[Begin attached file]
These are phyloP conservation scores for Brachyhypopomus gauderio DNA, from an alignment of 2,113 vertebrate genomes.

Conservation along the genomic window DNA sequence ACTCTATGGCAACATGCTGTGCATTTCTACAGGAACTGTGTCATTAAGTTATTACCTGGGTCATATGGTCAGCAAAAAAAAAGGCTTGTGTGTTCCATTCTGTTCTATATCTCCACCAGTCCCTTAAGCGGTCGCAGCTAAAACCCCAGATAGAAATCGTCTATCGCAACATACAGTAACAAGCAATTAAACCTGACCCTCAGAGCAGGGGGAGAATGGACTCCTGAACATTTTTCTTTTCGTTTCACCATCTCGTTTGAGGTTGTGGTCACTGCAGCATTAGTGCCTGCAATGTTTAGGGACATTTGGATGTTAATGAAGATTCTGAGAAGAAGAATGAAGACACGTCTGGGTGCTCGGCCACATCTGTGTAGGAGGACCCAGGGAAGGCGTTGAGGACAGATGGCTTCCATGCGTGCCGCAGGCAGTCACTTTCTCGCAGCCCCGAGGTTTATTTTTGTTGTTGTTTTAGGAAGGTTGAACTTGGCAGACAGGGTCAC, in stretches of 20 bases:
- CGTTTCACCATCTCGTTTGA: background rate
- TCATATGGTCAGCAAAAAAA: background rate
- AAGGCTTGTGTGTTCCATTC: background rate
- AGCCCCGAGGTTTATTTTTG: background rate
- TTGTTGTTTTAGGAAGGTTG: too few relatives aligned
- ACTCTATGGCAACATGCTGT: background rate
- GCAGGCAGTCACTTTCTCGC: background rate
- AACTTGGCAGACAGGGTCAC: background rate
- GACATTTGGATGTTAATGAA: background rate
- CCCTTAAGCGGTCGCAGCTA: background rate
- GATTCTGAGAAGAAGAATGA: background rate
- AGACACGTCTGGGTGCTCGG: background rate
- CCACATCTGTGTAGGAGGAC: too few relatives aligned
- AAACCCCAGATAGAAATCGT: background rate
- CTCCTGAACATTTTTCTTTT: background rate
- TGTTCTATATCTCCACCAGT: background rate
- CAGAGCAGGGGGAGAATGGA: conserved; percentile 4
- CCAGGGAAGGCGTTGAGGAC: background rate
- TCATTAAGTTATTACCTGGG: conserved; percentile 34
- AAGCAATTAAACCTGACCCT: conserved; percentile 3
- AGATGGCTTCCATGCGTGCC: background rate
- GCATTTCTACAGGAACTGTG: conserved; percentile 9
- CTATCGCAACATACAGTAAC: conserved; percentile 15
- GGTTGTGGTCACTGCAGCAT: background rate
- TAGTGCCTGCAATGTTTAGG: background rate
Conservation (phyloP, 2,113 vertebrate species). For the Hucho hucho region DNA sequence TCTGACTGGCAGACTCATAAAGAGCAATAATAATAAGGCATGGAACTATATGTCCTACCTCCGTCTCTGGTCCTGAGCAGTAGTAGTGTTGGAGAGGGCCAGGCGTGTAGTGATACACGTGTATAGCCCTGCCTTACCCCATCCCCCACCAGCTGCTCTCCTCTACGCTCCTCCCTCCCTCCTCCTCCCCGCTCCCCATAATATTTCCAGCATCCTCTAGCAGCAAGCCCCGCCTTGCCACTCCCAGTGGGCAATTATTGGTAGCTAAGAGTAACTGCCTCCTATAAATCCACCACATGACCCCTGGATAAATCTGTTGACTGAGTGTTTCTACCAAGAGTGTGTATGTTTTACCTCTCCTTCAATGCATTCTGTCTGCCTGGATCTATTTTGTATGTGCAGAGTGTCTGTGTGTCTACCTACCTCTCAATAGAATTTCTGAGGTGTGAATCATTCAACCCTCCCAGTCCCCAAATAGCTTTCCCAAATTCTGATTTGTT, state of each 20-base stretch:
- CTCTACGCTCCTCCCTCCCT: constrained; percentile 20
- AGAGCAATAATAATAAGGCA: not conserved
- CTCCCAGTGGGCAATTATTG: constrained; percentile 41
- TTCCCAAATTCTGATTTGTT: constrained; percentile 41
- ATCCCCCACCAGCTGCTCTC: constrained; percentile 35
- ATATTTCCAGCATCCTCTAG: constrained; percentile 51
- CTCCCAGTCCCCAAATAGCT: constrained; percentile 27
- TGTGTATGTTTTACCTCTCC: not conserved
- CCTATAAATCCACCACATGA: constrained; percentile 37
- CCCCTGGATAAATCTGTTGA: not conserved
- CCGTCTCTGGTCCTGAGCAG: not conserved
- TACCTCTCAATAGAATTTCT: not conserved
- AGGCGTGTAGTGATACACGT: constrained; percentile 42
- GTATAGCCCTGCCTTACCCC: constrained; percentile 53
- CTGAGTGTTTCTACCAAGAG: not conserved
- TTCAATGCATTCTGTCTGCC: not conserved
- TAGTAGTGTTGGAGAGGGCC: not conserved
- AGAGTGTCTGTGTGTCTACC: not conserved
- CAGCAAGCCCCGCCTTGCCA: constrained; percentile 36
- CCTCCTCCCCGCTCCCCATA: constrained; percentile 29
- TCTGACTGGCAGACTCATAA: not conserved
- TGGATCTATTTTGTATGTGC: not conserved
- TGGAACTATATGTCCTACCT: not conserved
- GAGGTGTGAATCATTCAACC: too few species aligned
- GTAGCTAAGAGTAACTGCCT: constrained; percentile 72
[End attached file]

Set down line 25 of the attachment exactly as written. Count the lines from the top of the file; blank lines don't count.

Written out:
- CTATCGCAACATACAGTAAC: conserved; percentile 15